I grew up in the 1960s on the streets of Washington Heights in Manhattan. In the summer, no one went away to camp. You had your bike, your baseball cards, change for Stein's Candy Store and a bathing suit. That was it, and that was all you needed. Some of my fondest summer memories were spent standing under a park sprinkler on a hot afternoon waiting for the Good Humor truck to show up so I could buy a Popsicle shaped like a rocket. I didn't even know what the country looked like, let alone a country house. The closest we came to getting out of the city was sitting in the back of a parent's car on a Saturday afternoon as it drove across the George Washington Bridge to New Jersey's Palisades Amusement Park. [Pictured above, Frankie Valli]
At home at night, we didn't have air conditioning. You took a shower, left yourself dripping wet and turned on a big square fan. Then you jumped into bed with a damp washcloth in case you got hot and fell asleep to the thump-thump of the fan's big blade. Like many kids, I listened to a transistor radio under my pillow that was set to WABC. From there, my imagination went wherever DJs named Dan Daniels, Harry Harrison, Dan Ingram and Cousin Brucie took me.
The band that reminds me most of those days is Frankie Valli and the Four Seasons, not the Beatles or the Stones. In fact, you heard the Four Seasons so often where I lived they were practically part of the family. In my neighborhood, they were ingrained in the cultural landscape, like Nok-Hockey, deli hot dogs with the strings still on them, red Schwinn bikes, a free cookie at the bakery and the smell of exploded caps.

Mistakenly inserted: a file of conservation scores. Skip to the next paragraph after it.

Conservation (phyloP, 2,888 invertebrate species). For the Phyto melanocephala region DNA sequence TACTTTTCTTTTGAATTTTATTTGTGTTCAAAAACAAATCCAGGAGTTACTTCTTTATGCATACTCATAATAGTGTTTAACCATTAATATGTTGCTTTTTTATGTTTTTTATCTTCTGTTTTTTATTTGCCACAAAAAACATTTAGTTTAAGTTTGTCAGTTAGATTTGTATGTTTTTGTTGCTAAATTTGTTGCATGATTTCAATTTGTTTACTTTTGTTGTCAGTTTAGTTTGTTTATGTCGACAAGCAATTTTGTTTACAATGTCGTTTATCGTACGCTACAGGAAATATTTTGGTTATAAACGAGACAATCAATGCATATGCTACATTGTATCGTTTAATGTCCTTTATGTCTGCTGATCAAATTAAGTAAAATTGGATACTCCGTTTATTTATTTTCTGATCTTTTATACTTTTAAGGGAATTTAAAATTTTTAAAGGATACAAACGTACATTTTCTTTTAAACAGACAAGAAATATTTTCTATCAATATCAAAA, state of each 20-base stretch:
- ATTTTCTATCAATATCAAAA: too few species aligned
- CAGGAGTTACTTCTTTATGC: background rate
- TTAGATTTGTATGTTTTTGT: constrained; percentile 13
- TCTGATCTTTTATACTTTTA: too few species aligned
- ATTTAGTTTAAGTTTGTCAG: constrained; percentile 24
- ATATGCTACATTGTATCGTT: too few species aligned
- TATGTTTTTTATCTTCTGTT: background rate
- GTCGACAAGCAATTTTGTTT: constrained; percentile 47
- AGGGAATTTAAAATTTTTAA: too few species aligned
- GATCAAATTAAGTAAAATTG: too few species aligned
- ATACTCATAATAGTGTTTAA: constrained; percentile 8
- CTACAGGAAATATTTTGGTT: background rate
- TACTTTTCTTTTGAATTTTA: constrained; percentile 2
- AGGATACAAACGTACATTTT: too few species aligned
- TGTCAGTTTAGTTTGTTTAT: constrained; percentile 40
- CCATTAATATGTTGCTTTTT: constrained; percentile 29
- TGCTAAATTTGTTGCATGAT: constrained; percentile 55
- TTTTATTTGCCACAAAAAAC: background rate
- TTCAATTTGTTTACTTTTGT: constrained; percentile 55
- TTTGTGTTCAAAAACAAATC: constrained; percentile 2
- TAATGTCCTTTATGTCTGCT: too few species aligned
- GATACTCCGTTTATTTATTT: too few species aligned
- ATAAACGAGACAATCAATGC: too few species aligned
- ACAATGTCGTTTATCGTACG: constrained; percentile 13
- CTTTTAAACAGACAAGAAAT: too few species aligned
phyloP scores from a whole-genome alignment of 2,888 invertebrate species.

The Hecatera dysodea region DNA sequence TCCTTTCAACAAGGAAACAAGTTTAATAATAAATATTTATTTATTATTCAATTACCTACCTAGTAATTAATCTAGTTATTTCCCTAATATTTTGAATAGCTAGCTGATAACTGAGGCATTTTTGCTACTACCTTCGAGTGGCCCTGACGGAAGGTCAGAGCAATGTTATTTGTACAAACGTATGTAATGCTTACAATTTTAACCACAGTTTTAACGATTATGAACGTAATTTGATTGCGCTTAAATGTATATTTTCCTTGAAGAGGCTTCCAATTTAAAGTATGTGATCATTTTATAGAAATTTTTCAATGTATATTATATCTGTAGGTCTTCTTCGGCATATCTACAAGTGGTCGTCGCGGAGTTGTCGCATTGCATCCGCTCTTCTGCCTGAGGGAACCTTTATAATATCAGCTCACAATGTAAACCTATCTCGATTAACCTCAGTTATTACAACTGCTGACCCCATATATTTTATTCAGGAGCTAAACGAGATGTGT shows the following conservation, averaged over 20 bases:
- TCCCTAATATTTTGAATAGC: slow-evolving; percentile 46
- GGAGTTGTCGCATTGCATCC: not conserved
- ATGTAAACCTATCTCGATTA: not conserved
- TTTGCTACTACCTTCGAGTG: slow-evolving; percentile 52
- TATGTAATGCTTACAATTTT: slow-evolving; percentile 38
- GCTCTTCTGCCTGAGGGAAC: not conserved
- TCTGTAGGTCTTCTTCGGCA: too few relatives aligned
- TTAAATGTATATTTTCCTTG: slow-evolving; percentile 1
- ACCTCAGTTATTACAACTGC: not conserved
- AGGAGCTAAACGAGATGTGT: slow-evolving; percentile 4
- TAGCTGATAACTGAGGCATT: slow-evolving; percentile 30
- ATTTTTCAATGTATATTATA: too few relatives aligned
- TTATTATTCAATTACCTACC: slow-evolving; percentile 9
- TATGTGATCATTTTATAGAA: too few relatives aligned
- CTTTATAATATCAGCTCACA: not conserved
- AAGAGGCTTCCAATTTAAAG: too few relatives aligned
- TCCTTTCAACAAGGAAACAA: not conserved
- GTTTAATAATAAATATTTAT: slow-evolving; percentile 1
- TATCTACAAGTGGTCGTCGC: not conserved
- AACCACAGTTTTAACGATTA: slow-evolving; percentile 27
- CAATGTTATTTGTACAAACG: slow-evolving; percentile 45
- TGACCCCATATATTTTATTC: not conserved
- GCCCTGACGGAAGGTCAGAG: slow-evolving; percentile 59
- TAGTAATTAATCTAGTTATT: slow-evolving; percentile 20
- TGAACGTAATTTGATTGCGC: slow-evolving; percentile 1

The Four Seasons were always on the radio in New York back then, and sometimes you could see them perform at Palisades during evening concerts sponsored by WABC. Frankie's falsetto and pleading song themes (Rag Doll, Walk Like a Man, Candy Girl, Marcie, Big Man in Town, etc.) made perfect sense if you were a kid growing up in New York. I saw young guys like him at the pizza shop all the time telling the pizza guy when to take their slices out of the oven, dabbing off the oil gingerly with a napkin, and ordering grape drinks that were mixing all day in clear fountain units. In the early '60s, you were a kid until you looked like an adult and then you dressed like an adult. There was no youth culture then in New York—no red-striped short-sleeved shirts like the Beach Boys wore, no collarless Beatles jackets or blue suits with white piping like the Temptations. In the city, it was just grownup sharkskin jackets, open shirts, cotton turtlenecks and pointy black shoes.
Frankie Valli's voice came in and out of my life at critical turning points: Opus 17 (Don't You Worry 'bout Me) in 1966, Can't Take My Eyes Off Of You in 1967, Who Loves You in 1975, Swearin' to God in 1976 and Grease in 1978. All of the songs stood for the same thing—the hipness and familiarity of living in New York and surviving all the stuff to say you did. Like the sound of squealing subway cars, the green city buses with cat ears, and the ding-ding-ding of change being fed into pay phones, Frankie Valli's high voice and sincerity along with the Four Seasons' tight harmony was an omnipresent sound of my youth. It was never not there.
So it was a joy when I finally had an opportunity to interview Frankie a couple of weeks ago for today's "House Call" column in the Mansion section of The Wall Street Journal. With Clint Eastwood's Jersey Boys movie opening today, I wondered what life was like for Frankie growing up at the Stephen Crane Village projects in Newark, N.J. You can read my interview here.
It's always an honor and privilege to interview artists for The Wall Street Journal and take readers along for the ride. But with Frankie, it was personal. Fortunately I didn't have to turn on a fan while wet to write. Some things have changed. [Above, Frankie Valli by Brad Trent for The Wall Street Journal]
Here's Frankie Valli and the Four Seasons singing Who Loves You in 1975...
Wait, there's more! In today's Wall Street Journal, I have three other articles you may enjoy: A new bossa nova album is coming next week that uses the original vocals from American soul and jazz hits (here); six cities in the U.S. and Europe that gave birth to music styles are still going strong (here); and an interview with Patrick Carney of the Black Keys on how the band's new album, Turn Blue (Nonesuch), was recorded (here).